Academia and Music

I ear­ned a cum lau­de doc­to­ran­dus degree (Drs.) — the equi­va­lent of a Masters degree — at the University of Amsterdam in the Netherlands. My spe­cia­liz­a­ti­on was Computational Musicology and I wro­te my the­sis on stra­te­gies to mathe­ma­ti­cal­ly gene­ra­te sounds with the assi­s­tance of the com­pu­ter. The sound models — along with code, descrip­ti­ons and gra­phi­cal repre­sen­ta­ti­ons of the­se “com­pu­ter instru­ments” — can be seen in the final doc­to­ran­dus the­sis (equi­va­lent of M.A. the­sis): the Amsterdam Catalogue of Csound Computer Instruments.

I was then offe­red a tea­ching assi­stantship in the United States at the University at Buffal (SUNY) , at Lake Erie in the vicini­ty of the Niagara Falls. 

There taught Music History to under­gra­du­te stu­dents, took fur­ther gra­dua­te cour­se and final­ly ear­ned a Ph.D. in Music. My dis­ser­ta­ti­on on the histo­ry of moder­nistic ide­as in the 20th cen­tu­ry focu­sed on the inter­re­la­ti­ons­hip bet­ween Pierre Boulez, Olivier Messiaen, Karlheinz Stockhausen and the father of it all — John Cage. I enti­t­led my work: “The Origins of Synthetic Timbre Serialism and the Parisian Confluence, 1949–1952.”

I explo­red in depth the ways in which moder­nistic ide­as were impac­ted by the big poli­ti­cal events of the 20th cen­tu­ry, most import­ant­ly the rise of fascist ideo­lo­gy and the repres­si­on of art ten­den­ci­es as dege­ne­ra­ted and the flight of many lea­ding intel­lec­tu­als and artists to France and the United States.
An abs­tract of my work is here, should you be inte­res­ted in the topic. A down­load link for the dis­ser­ta­ti­on is here.

Duchamp - Nude Descending a Staircase
Nude Descending a Staircase

In the pro­cess of sear­ching my dis­ser­ta­ti­on topic I first focu­sed on a qui­te dif­fe­rent topic. I crea­ted sono­gram ana­ly­sis for an ico­nic work of modern music — Gesang der Jünglinge im Feuerofen by Karlheinz Stockhausen. The music was crea­ted in 1956 with ana­log elec­tro­nic tech­no­lo­gy only. When I found the com­po­si­tio­nal sketch mate­ri­als for the com­po­si­ti­on in the New York Public Library I was deeply fasci­na­ted by the ener­gy, com­mit­ment and crea­ti­vi­ty, ari­sing from the­se mate­ri­als. This loo­ked like a daun­ting task to undig the tre­a­su­res of this crea­ti­ve wiz­zard­ry. Stockhausen crea­ted each sound as if it were a minia­tu­re uni­ver­se. I found much beau­ty there. 

The music its­elf was crea­ted for five loud­spea­kers ori­gi­nal­ly, four in the hori­zon­tal space and one was ori­gi­nal­ly pla­ced abo­ve the audi­ence. Recordings of a boy sin­ging pas­sa­ges from the Book of Daniel of the bible crea­te a stran­ge sen­se of inti­ma­cy with an unknown world of sounds.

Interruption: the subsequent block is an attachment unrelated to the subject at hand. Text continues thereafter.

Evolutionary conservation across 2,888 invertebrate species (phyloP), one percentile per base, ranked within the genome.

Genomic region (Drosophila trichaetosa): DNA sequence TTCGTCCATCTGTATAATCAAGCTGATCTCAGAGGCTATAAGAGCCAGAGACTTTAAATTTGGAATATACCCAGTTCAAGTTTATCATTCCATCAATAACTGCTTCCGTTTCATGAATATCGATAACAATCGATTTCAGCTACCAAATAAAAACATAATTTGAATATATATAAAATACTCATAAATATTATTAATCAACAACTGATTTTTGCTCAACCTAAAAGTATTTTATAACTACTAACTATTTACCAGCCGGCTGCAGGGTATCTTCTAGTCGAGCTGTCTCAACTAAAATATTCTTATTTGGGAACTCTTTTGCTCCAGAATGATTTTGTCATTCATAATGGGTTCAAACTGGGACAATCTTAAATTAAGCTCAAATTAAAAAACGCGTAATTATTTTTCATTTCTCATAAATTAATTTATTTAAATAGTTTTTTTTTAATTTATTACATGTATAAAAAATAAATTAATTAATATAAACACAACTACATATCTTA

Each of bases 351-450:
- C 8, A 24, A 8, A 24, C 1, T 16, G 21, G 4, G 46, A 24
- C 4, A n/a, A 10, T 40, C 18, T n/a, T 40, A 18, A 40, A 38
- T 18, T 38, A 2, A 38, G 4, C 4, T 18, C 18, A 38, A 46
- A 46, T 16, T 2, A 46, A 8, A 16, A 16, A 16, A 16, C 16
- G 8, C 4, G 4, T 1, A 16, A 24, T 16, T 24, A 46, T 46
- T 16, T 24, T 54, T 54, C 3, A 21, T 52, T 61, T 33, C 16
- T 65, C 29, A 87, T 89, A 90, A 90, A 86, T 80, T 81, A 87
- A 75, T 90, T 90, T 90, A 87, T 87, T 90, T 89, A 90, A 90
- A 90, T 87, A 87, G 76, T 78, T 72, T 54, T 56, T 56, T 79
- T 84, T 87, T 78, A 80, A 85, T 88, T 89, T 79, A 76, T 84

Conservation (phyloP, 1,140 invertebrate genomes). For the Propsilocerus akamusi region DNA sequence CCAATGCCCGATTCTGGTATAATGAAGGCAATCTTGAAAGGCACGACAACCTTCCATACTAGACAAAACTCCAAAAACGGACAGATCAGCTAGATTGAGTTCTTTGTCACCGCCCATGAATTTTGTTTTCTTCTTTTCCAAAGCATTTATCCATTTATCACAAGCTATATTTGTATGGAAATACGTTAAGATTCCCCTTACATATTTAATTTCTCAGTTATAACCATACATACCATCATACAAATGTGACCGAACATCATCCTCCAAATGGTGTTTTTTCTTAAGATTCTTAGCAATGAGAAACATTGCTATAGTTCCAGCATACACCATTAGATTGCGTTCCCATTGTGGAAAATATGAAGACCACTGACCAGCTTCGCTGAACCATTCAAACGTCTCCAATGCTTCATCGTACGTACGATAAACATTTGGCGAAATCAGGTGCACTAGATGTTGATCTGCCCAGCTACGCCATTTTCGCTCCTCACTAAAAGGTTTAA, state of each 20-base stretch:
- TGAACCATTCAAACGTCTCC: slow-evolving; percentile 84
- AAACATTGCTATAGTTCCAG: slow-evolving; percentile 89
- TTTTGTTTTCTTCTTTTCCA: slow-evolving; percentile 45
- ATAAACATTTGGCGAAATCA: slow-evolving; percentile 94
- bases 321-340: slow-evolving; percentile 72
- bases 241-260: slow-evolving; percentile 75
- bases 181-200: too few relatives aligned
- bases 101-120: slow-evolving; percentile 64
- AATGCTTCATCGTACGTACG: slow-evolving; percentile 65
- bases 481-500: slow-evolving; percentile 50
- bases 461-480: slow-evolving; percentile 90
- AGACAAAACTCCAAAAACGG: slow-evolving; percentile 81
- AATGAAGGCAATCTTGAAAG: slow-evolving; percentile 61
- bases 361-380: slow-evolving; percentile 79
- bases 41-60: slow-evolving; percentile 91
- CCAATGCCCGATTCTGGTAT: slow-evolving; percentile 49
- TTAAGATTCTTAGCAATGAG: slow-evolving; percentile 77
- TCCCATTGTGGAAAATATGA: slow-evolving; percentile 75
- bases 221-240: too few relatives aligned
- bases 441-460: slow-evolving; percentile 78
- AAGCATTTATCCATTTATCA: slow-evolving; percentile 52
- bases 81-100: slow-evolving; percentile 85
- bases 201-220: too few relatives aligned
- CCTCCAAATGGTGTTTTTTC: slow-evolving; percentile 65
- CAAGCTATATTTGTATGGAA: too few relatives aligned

More infor­ma­ti­on on the sono­gram ana­ly­sis, inclu­ding a down­load link.

I got a fur­ther degree at the University of Buffalo, a Masters Degree in Information and Library Sciences, M.L.S. with spe­cia­liz­a­ti­on in Music Librarianship. This was some­what a pie­ce of cake as I had alrea­dy most of the need music cour­ses absol­ved and then only had to add cour­ses in Information and Library Sciences. It was a ratio­nal choice to bring my know­ledge in the music field into a pro­fes­sio­nal field, whe­re jobs were for the taking. Especially with the pres­su­re of having no stay­ing per­mit in the United States, I wan­ted to make sure I could find a job and get a visa for a lon­ger stay at the time I deci­ded this addi­tio­nal qualification.Among other loca­ti­ons I worked for some time as Music Librarian at the Philips Exeter Academy in New Hampshire. In this time I was given the oppor­tu­ni­ty to crea­te a music libra­ry from scratch, buil­ding on a vast amount of gifts from alum­ni, that had been piled up in the cel­lar as well as new­ly bought resour­ces. I am gra­te­ful to my hono­rous tea­chers of music libra­ri­anship — Jim Covey and Carol June Bradley — for pro­vi­ding me with the tools nee­ded to set up a libra­ry with love and in the spi­rit of ser­vice. I am also gra­te­ful to Jackie Thomas, our head in the Class of 1945 Library at Philips Exeter, for her warm sup­port and the oppor­tu­ni­ty to ser­ve as a refe­rence libra­ri­an half-time, sup­por­ting stu­dents in wri­ting their papers on American histo­ry. It feels good to be trus­ted. It was much fun to work on her team and a archi­tec­tu­ral memo­r­able work place as well.

I also got a degree second level (of six pos­si­ble) in pia­no play­ing from the Paris Ecole Normale de Musique de Paris. I sad­ly rea­li­zed and accep­ted that the race for the work of pia­nist in clas­si­cal music was not for me. Today I play music for fun, most­ly on the pia­no. I also like to sing on No Talent Shows in some of the lon­ger NVC trai­nings. And I lis­ten to music with gre­at joy, con­ti­nue to be curious and open for music.